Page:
Housley may move to run against Sieben
Karin Housley is not ready to move on after a redistricting decision put her and Sen. Katie Sieben in separate legislative districts, preventing a rematch of their 2010 race.
Instead, Housley may move in so she can challenge Sieben again.
A judicial panel's new legislative boundaries, released Feb. 21, kept most of south Washington County together in one Senate district but carved out St. Mary's Point, where Housley lives.
"I haven't ruled it out," Housley, a Republican, said of waging a rematch against Sieben. "I'm just trying to figure out the logistics behind it."
The Minnesota Constitution requires that a legislative candidate live in the district for six months before the election.
Housley said her family owns 10 acres in Afton for a future home.
"That was our plan somewhere down the road to build on it - just not that quickly," she said.
Housley said she is discussing her options with family. The new legislative boundaries put her in a district with two incumbent Republican senators, whom she said she would not challenge. To run against Sieben, Housley said she could rent in south Washington County while building a home.
"Don't write me off yet," she said.
Sieben said she plans to seek a third Senate term and is glad that the legislative boundaries changed very little.
"I really like the people that I represent and think that as far as the cities go, I have a good working relationship with city officials and the school districts, and I think that's a good thing," Sieben said.
Sieben said it's "odd" for Housley to move to run against her again.
"I'll let the voters be the judge of whether they want someone who doesn't live in the district to move into the district to run," she said. "She lives in a different Senate district now, so it seems odd that she would move just to run."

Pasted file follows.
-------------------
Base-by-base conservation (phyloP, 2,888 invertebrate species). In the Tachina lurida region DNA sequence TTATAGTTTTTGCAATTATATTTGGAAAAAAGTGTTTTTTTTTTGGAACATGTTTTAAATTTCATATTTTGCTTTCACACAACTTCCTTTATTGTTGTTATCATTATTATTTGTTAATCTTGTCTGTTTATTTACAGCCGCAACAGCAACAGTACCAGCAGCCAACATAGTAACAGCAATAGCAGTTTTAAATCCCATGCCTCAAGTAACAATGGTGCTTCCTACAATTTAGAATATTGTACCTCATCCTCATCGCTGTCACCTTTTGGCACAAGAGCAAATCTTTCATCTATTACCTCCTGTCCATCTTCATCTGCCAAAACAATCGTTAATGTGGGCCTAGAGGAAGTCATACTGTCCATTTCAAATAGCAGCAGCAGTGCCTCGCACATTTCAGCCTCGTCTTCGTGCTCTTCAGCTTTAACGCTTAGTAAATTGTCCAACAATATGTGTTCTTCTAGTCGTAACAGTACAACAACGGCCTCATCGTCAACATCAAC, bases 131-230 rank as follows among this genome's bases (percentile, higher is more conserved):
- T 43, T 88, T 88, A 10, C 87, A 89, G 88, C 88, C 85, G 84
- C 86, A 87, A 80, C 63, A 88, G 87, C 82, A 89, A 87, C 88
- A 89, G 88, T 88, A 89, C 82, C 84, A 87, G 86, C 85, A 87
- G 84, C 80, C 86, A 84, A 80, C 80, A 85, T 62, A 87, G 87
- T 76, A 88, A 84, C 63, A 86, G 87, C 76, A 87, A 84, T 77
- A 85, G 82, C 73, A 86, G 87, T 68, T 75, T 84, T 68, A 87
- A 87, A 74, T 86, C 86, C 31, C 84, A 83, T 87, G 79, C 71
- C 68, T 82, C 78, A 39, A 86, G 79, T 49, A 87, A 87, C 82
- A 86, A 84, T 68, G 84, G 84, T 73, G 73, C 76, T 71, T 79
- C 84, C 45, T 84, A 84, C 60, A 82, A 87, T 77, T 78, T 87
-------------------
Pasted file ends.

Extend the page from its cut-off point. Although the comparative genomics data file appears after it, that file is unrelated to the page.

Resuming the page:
Housley said she is "struggling with" how voters would react.
"But I would be living in the district," she said. "It's done all the time and there are current sitting legislators that are doing it. It is my district; I still feel like it's my district. To me it doesn't seem weird."
In 2010, Sieben beat Housley 50-48 percent. Housley said the close results are an indication she would have a good chance against Sieben this fall. Plus, a possible ballot measure backed by Republicans that would amend the state constitution to require that voters show photo identification could help drive more GOP voters to the poll, she said.
"The Sieben name is such a big name in the whole area," Housley said. "I've heard from a lot of politicians that it sometimes does take two runs for people to believe you're legitimate."
Housley said she has heard of other Republicans who have expressed interest in running against Sieben if she does not.
One who won't challenge Sieben is Rep. John Kriesel. The Cottage Grove Republican told people who follow him on Twitter that he will not run against Sieben, suggesting instead that he will seek a second term in the redrawn House district, which is similar to his current District 57A.
"Thanks for the nice texts and emails, but I am not considering a MN Senate run at this time," Kriesel tweeted a day after the new maps were released. "The MN House is more rowdy. That's my style."
Kriesel did not respond to requests for comment on redistricting.
After the redistricting decision was announced, Senate District GOP chair Kellie Eigenheer called the redrawn map and the exit of Housley's St. Mary's Point hometown from the district "extremely disappointing."
"There are just a lot of decisions to be made in the next couple of weeks," Eigenheer said.
The local Republican and DFL parties each will meet March 31 to endorse their Senate and House candidates.
Beginning in the Nov. 6 election, the local district number will switch from 57 to 54, but little else changes for the next decade. The cities of Cottage Grove, St. Paul Park, Newport and Afton stay together along with Grey Cloud Island Township, Hastings and Nininger Township. Part of South St. Paul will continue to be included in the local district.
Democrats liked the redrawn district. Senate Minority Leader Tom Bakk, DFL-Cook, said he thinks the redistricting may have made it a big stronger for Democrats. Before, Bakk said it was more of a toss-up district.
While Republicans sort out their side of the Senate race, Democrats are looking for a challenger to Kriesel.
Sieben and House District 57A DFL Chairwoman Diana Tunheim each said that a number of people have expressed interest in running.
"No way are we going to let that seat go unchallenged," Tunheim said.
Karla Bigham, a Cottage Grove Democrat who held the 57A seat for four years before Kriesel was elected, said she is not going to run for the Legislature this year.
Rep. Denny McNamara, R-Hastings, has said he will run for another House term representing the southern and eastern part of the district. Hastings resident Joanna Bayers, a Democrat, has already announced plans to run against McNamara.